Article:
Australia’s new Data Breach Notification laws came into effect on 22 February 2018. This new law will require businesses that comply with the Privacy Act 1988 (Cth) to notify the Australian Information Commissioner if they experience an eligible data breach.
The following snapshot about this new law is taken from Webber Insurance Services’ website.
We live in a time where businesses are increasingly suffering data breaches, whether it is from ransomware or other viruses. This means that protecting your business from a potential loss of data can now be seen as important as protecting your business from a physical loss such as fire and theft.
So who does this law change apply to, what is an eligible data breach, what happens when a data breach occurs and how can you protect your clients and your own business from an incident occurring?
The new Data Breach Notification laws apply to small businesses and not-for-profit organisations that have had a turnover of over $3,000,000 in any financial year since 2002. If a business has not traded for a full 12 months, consideration must be given to what an estimated annual turnover will be.
Government agencies will also be required to comply with the new laws.
Generally speaking, most small businesses will not have to comply; however there are exceptions. A small business with an annual turnover of $3 million or less will have to comply with the Data Breach Notification laws if it is:
The Australian Government has created a checklist to help organisations determine if they fall into any of the above categories. The checklist can be found at their website by CLICKING HERE
An eligible data breach occurs when there is:
This personal information is held by a business and a reasonable person would conclude the loss, disclosure or access of this information is likely to cause serious harm to any of the individuals to whom the information relates.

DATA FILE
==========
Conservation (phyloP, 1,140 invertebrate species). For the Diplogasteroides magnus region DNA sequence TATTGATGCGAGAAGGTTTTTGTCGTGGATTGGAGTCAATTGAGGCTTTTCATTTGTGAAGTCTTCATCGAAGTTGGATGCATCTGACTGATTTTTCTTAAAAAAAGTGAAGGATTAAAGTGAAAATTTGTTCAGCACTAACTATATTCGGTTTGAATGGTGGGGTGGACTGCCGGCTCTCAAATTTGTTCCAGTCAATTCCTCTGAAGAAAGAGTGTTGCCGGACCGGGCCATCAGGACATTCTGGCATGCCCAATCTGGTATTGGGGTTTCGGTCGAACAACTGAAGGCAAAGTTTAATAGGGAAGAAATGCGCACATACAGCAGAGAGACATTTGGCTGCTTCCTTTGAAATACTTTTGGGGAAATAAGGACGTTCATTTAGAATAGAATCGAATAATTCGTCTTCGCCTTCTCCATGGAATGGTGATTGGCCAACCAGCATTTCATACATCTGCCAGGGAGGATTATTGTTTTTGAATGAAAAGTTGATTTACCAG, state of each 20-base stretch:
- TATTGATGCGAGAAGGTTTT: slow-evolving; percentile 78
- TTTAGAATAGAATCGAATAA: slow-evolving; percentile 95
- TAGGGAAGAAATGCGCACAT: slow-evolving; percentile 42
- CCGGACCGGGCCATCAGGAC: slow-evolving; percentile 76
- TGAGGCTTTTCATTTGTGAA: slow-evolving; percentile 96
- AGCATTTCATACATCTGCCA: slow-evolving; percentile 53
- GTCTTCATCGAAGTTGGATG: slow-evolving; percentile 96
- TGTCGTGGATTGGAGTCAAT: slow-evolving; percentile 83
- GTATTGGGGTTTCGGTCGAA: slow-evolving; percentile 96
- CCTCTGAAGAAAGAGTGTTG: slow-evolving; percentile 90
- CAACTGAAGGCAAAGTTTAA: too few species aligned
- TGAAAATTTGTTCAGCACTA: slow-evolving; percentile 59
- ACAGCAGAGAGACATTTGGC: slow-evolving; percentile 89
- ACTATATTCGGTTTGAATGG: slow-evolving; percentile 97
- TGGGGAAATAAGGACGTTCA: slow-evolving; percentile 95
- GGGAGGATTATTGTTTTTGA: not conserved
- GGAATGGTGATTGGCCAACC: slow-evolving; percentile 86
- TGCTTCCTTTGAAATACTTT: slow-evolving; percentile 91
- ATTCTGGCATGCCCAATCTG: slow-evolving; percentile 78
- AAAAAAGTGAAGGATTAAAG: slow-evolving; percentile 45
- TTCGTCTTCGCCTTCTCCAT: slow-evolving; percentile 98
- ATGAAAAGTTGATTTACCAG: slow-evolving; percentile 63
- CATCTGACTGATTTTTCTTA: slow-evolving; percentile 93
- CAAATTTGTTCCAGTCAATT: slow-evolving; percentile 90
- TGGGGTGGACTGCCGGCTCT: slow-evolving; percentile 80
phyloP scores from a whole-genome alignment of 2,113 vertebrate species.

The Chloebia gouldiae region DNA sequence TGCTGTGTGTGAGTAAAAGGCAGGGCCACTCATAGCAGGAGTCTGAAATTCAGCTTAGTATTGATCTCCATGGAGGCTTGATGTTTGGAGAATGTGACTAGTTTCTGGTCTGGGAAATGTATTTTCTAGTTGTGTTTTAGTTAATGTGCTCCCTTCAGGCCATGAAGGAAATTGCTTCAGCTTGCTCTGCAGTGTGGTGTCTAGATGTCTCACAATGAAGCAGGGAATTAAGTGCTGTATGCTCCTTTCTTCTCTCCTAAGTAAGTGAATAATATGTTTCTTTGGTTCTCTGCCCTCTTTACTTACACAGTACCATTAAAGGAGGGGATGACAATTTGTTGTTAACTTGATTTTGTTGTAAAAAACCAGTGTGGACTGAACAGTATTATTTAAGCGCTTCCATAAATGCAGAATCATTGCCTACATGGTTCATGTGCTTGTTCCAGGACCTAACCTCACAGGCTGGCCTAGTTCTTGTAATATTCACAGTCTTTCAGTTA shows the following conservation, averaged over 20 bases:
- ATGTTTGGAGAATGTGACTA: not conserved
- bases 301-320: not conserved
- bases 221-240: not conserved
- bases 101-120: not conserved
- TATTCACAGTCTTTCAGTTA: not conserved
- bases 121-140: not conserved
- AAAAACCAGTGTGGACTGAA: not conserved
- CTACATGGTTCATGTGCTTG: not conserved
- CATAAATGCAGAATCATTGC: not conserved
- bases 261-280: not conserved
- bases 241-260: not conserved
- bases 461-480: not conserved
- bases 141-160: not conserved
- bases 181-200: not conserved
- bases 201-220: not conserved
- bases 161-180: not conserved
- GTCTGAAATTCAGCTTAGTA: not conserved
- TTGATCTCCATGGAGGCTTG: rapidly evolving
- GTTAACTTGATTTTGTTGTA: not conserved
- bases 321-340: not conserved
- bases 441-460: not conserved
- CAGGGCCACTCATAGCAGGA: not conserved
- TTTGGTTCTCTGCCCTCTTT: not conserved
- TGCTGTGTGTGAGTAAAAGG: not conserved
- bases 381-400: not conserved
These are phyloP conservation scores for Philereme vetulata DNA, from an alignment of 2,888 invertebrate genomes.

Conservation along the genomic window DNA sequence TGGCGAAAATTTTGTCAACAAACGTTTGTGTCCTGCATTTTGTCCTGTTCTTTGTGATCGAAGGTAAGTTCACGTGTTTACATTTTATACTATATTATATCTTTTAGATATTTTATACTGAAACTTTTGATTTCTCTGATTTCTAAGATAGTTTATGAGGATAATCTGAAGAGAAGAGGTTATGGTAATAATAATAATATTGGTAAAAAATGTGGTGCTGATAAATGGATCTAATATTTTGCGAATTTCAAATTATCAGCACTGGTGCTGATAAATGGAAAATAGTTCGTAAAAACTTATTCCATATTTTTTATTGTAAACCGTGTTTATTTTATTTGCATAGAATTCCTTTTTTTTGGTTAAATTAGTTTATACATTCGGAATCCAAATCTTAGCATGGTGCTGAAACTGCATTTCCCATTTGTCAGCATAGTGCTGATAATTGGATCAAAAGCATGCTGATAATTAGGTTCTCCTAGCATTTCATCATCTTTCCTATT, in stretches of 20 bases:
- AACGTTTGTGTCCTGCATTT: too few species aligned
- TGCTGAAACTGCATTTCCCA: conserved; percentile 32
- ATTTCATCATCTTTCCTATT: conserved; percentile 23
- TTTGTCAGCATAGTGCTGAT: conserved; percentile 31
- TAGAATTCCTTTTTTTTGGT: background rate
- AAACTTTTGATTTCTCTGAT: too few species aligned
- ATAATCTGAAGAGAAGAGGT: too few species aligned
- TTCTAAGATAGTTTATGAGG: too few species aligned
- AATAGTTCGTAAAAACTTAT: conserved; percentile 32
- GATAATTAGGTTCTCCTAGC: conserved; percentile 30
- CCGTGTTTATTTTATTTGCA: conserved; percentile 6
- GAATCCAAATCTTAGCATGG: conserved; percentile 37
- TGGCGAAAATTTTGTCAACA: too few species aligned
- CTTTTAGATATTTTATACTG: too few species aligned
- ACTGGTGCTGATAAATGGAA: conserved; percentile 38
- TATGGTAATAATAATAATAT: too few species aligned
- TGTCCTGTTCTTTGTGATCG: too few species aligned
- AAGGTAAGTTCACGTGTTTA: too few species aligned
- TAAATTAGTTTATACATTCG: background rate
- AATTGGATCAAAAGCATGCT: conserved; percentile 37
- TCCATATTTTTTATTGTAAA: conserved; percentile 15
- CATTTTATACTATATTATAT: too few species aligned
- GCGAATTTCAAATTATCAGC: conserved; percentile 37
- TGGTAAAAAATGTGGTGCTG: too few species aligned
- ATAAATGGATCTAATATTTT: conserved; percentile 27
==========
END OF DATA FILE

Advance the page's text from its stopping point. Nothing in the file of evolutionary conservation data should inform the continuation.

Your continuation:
Examples of an eligible data breach include:
If a business has reasonable grounds to suspect a data breach has occurred, it must carry out a reasonable assessment within 30 days of the breach occurring. This will allow the business to identify that an eligible data breach has occurred and the correct notification process can then be followed.
However, if remedial action is undertaken and serious harm is not likely to occur, this would not be deemed an eligible data breach.
When a business has reasonable grounds to believe an eligible data breach has occurred, they are obligated to promptly notify individuals at likely risk of serious harm. The Information Commissioner must also be notified as soon as practicable through a statement about the eligible data breach.
The notification to affected individuals and the Commissioner must include the following information:
A template for notification has been developed by the Australian Government and is available by CLICKING HERE
The Data Breach Notification laws states that a civil penalty can be applied to a business. Individuals face a maximum fine of $360,000 and businesses $1,800,000 for serious or repeated interference of an individual’s privacy.
Businesses need to ensure they have planned adequately for the new Data Breach Notification laws, and should consider the following:
The new Data Breach Notification laws have increased the requirement for businesses to have a Cyber Insurance policy in place. Whilst Cyber Insurance is not the magical pill that solves all of a businesses’ requirements, it plays a valuable part. Cyber Insurance is a great way for a business to fund the cost of implementing your Data Breach Response Plan. To find out more about what Cyber Insurance can cover, please visit Webber Insurance Services’ website by CLICKING HERE.
To read Webber Insurance Services’ full summary about the Data Breach Notification laws, go to the blog section at their website by CLICKING HERE.